Number of favorable outcomes(xii) getting a doublet of even numbers:
Let E_{12} = event of getting a doublet of even numbers. The events of a doublet of even numbers will be E_{12} = [(2, 2), (4, 4), (6, 6)] = 3Therefore, probability of getting ‘a doublet of even numbers’
Number of favorable outcomes
(xiii) getting a multiple of 2 on one die and a multiple of 3 on the other die:
Let E_{13} = event of getting a multiple of 2 on one die and a multiple of 3 on the other die. The events of a multiple of 2 on one die and a multiple of 3 on the other die will be E_{13} = [(2, 3), (2, 6), (3, 2), (3, 4), (3, 6), (4, 3), (4, 6), (6, 2), (6, 3), (6, 4), (6, 6)] = 11Therefore, probability of getting ‘a multiple of 2 on one die and a multiple of 3 on the other die’
Number of favorable outcomes4. Two dice are thrown. Find (i) the odds in favour of getting the sum 5, and (ii) the odds against getting the sum 6.
Solution:
We know that in a single thrown of two die, the total number of possible outcomes is (6 × 6) = 36.
Let S be the sample space. Then, n(S) = 36.
(i) the odds in favour of getting the sum 5:
Let E_{1} be the event of getting the sum 5. Then,(ii) the odds against getting the sum 6:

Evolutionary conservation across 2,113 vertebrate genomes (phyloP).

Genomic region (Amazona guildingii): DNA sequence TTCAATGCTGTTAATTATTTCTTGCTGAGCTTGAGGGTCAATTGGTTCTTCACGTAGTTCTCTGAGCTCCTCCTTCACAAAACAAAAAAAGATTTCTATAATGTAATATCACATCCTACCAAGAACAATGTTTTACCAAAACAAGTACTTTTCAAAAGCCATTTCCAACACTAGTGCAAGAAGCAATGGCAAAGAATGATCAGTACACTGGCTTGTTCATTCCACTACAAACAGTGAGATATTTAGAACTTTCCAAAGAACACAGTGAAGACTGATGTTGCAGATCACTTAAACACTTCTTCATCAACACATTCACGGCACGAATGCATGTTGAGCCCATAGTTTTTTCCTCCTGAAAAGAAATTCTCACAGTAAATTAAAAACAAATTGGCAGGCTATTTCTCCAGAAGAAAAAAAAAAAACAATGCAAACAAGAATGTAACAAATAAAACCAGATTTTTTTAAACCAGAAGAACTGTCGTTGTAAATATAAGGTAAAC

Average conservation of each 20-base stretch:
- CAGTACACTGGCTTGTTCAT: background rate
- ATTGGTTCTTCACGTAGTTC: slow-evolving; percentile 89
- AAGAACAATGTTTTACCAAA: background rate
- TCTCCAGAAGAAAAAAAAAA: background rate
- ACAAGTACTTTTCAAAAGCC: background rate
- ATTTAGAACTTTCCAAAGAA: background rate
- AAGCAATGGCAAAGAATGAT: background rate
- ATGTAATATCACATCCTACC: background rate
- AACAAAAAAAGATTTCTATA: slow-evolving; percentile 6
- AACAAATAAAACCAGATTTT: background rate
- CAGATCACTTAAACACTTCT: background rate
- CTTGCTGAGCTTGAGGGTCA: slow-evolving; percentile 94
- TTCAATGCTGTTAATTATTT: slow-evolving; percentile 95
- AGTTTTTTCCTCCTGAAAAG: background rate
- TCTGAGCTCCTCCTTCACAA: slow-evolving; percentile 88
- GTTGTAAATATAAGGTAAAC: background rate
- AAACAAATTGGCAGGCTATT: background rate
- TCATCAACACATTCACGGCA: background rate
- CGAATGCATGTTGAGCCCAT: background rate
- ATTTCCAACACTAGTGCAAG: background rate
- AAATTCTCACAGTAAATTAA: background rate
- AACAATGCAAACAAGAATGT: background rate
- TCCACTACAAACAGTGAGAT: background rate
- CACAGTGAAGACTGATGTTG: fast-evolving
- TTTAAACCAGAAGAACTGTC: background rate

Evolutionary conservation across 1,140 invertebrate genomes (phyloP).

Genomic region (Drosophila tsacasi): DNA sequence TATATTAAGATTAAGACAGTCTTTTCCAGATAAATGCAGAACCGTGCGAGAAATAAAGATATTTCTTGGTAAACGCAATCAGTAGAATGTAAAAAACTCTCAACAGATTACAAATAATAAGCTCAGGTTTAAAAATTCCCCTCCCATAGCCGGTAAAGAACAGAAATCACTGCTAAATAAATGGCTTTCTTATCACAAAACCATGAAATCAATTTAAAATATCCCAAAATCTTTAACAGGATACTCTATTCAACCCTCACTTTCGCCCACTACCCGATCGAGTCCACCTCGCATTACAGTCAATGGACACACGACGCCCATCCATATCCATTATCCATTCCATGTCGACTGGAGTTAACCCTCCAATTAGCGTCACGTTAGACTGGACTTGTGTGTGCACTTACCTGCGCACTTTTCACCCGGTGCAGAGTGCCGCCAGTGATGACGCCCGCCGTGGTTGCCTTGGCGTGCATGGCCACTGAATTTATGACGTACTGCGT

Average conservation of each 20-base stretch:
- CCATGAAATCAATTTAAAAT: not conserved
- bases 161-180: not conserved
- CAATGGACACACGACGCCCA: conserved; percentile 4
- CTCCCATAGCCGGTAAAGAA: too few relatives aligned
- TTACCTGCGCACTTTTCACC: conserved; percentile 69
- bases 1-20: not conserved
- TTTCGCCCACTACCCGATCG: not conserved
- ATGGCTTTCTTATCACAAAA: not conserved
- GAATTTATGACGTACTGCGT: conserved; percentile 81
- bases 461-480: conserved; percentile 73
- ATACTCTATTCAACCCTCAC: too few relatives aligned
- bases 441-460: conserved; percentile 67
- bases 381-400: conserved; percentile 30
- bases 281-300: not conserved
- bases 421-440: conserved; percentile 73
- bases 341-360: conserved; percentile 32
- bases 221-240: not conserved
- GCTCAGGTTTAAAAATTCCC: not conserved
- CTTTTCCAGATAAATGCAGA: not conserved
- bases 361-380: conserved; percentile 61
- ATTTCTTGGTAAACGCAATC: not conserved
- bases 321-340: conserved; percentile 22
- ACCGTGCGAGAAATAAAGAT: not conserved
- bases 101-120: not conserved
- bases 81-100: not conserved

Let E_{2} be the event of getting the sum 6. Then,5. Two dice, one blue and one orange, are rolled simultaneously. Find the probability of getting
(i) equal numbers on both
(ii) two numbers appearing on them whose sum is 9.
Solution:
The possible outcomes are
(1, 1), (1, 2), (1, 3), (1, 4), (1, 5), (1, 6),
(2, 1), (2, 2), (2, 3), (2, 4), (2, 5), (2, 6),
(3, 1), (3, 2), (3, 3), (3, 4), (3, 5), (3, 6),
(4, 1), (4, 2), (4, 3), (4, 4), (4, 5), (4, 6)
(5, 1), (5, 2), (5, 3), (5, 4), (5, 5), (5, 6)
(6, 1), (6, 2), (6, 3), (6, 4), (6, 5), (6, 6)
Therefore, total number of possible outcomes = 36.
(i) Number of favourable outcomes for the event E
= number of outcomes having equal numbers on both dice
= 6 [namely, (1, 1), (2, 2), (3, 3), (4, 4), (5, 5), (6, 6)].
So, by definition, P(E) = \(\frac{6}{36}\)
= \(\frac{1}{6}\)
(ii) Number of favourable outcomes for the event F
= Number of outcomes in which two numbers appearing on them have the sum 9
= 4 [namely, (3, 6), (4, 5), (5, 4), (3, 6)].
Thus, by definition, P(F) = \(\frac{4}{36}\)
= \(\frac{1}{9}\).
These examples will help us to solve different types of problems based on probability for rolling two dice.
Probability
Probability of Tossing Two Coins
Probability of Tossing Three Coins
Probability for Rolling Two Dice
Probability for Rolling Three Dice